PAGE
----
For Burger King, following its own slogan to “be your way” apparently means relocating to Canada as a tax dodge.
Is that a cheap shot? Maybe. But the fact that it was so easy points to why the latest corporate inversion should mark an inflection point in the public debate on the issue. The burger chain’s acquisition of Canadian coffee-and-doughnut purveyor Tim Hortons
, first reported Sunday afternoon by the Wall Street Journal, is the latest in a summer-long parade of proposed tie-ups by American companies looking to ease their tax burdens by exporting their headquarters.
Unlike most of its itchy-footed forebears—huge but relatively anonymous outfits in the health care space—Burger King
is an iconic American brand. If it decamps north in part to take advantage of Canada’s 26.5 percent corporate tax rate, the franchise can expect to be fodder for late-night comedians. And as a punch line, it would serve as precisely the sort of high-profile case study that opponents of the practice need in order to push policy changes in Washington. “If Burger King goes forward with this, they’re going to risk becoming the poster boy for inversions in this election season,” says Frank Clemente of Americans for Tax Fairness, which is rallying to crack down on the maneuver, “and it’s a very potent electoral issue.”
That’s so far unproven, since the phenomenon hasn’t surfaced yet as a flashpoint in any Congressional contests. But Clemente’s group got to run something of a fire drill earlier this summer when Walgreen
moved to use its $16 billion acquisition of a European drugstore chain to shift its headquarters to Switzerland, shaving an estimated $4 billion off its American tax liability over the next five years. Americans for Tax Fairness joined with other lefty groups to stage protests outside a flagship Walgreen store in Chicago and collect some 300,000 signatures for an online petition demanding the company stay put. The chain swiftly knuckled under. In announcing that Walgreen was abandoning its plan to quit the U.S., CEO Greg Wasson pointed in part to the public backlash. Its status as “ an iconic American consumer retail company with a major portion of its revenue derived from government-funded reimbursement programs” placed it in a different category from the medical device and drug makers that had so far blazed the trail, Wasson said.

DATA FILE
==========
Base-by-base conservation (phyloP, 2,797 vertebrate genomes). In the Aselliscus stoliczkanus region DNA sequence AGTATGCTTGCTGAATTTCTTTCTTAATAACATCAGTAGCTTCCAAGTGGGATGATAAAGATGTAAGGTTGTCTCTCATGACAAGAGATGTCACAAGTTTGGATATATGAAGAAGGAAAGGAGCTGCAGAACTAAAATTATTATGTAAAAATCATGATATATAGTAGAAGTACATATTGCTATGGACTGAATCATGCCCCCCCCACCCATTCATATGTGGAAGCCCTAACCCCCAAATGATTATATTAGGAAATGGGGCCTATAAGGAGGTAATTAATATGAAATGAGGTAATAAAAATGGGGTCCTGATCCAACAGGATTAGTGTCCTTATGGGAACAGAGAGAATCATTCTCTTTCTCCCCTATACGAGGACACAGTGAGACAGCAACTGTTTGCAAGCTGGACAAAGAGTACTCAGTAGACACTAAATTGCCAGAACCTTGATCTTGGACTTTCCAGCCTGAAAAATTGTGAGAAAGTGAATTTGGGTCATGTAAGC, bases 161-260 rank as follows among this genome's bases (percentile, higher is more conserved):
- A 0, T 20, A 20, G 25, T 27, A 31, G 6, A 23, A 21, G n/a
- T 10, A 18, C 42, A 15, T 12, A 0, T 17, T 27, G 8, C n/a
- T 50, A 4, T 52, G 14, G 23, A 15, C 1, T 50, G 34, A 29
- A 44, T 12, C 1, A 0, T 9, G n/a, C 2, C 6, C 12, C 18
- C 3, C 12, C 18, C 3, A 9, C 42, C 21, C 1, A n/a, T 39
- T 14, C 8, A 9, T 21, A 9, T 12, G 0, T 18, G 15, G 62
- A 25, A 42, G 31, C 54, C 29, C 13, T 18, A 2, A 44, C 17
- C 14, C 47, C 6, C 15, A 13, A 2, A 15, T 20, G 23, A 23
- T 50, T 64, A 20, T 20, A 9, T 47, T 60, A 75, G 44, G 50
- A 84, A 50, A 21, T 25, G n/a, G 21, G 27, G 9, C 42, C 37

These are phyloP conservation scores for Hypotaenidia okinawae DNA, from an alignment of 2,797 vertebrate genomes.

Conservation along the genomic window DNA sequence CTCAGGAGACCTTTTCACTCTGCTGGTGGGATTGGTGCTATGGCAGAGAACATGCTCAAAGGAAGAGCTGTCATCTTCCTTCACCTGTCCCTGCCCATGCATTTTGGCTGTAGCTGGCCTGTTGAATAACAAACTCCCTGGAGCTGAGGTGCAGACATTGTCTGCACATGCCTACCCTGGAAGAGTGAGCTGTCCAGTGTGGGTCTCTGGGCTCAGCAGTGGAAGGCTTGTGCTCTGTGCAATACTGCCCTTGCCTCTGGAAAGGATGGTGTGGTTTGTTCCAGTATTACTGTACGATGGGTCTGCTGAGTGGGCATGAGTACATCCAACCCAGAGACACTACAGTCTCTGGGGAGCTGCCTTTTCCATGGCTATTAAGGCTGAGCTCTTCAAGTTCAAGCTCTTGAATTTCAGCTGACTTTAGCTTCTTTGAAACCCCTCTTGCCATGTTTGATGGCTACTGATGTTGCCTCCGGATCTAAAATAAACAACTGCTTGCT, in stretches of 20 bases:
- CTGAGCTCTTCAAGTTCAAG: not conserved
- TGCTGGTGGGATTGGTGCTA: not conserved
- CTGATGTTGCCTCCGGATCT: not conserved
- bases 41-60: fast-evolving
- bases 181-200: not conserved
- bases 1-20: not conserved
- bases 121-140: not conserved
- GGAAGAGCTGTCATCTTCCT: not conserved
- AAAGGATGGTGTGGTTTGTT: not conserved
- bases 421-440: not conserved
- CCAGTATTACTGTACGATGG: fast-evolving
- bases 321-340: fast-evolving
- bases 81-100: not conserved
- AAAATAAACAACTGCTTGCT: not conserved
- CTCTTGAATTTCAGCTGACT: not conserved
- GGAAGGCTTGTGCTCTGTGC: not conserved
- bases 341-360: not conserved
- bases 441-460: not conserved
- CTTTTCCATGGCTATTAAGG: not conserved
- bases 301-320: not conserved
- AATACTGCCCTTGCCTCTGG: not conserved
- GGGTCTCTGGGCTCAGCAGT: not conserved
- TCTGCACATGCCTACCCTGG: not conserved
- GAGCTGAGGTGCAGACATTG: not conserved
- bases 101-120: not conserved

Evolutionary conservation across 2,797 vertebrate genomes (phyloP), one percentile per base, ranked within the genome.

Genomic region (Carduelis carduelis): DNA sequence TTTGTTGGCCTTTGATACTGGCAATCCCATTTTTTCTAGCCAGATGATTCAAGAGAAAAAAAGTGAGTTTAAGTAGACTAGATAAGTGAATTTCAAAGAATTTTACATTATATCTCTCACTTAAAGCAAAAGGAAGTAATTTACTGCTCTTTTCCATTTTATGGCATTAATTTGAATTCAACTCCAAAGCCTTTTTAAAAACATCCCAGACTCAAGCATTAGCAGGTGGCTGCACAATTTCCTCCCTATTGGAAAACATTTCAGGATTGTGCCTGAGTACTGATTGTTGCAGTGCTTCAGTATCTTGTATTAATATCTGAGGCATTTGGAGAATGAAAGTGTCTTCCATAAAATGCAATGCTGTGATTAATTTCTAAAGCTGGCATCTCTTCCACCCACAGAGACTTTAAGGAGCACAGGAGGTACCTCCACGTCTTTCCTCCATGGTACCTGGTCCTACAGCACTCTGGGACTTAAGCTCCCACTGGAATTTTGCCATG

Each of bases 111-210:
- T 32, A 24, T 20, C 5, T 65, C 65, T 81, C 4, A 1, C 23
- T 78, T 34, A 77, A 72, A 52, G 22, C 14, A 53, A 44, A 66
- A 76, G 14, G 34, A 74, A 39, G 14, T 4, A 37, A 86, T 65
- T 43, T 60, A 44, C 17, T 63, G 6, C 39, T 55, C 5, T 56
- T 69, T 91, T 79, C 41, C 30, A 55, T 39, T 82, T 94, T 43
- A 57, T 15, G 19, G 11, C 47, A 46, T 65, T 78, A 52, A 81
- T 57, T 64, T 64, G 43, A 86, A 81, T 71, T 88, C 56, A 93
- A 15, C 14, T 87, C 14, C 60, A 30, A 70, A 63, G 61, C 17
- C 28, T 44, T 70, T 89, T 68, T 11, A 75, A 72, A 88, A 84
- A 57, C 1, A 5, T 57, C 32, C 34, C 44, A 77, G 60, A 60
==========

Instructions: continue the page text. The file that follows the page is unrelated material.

Burger King faces the same sort of reputational risk. Clemente says if his group can establish that the fast-food giant stands to save majorly on its tax bill by inverting, it will once again work to gin up grassroots pushback. Though the debate around the tax avoidance scheme has remained relatively wonky this summer, one recent poll showed it registering popularly to a surprising degree, with roughly half of respondents declaring themselves familiar with it and two-thirds registering disapproval with the notion. And while earlier movers, like Chicago-based drugmaker AbbVie
, can draw on significant investments in their own political muscle to tamp concern from elected officials, Burger King’s Beltway presence is practically nonexistent. McDonald’s
, for example, reported spending $2.3 million lobbying in Washington last year; Burger King spent $80,000.
All that adds up to a potent opportunity for Democrats who see an opportunity to spin the debate into a campaign issue. But the question remains what will come of it back in Washington. The Obama administration maintains it will end-run Congress if lawmakers fail to agree on a way to stanch the tide. Officially, Treasury is still “reviewing a broad range of authorities” for what it can do and urging lawmakers to adopt a fix that reaches back to include any deals announced since May. While Sen. Orrin Hatch (R-Utah), the top Republican on the tax-writing Senate Finance Committee, has signaled a willingness to negotiate, he opposes a retroactive solution, and House Republicans aren’t eager to tackle it either. Clemente sees an opening for lawmakers to attach a solution to a bigger package extending tax breaks for businesses likely to pass in a post-election lame duck session.
Other Congressional watchers see the exits remaining open until Members of Congress tackle broader corporate tax reform, a project that won’t start in earnest until at least next year. “From a practical perspective, for this to mean anything, it would have to be retroactive, and I can’t see Republicans agreeing to that,” says Antonia Ferrier, formerly a Republican staffer on the Senate Finance Committee. “This is really hard policy.”
The Burger King deal is primed to scramble the public debate over corporate inversions. Getting this Congress to do anything meaningful about it, however, remains a tall order.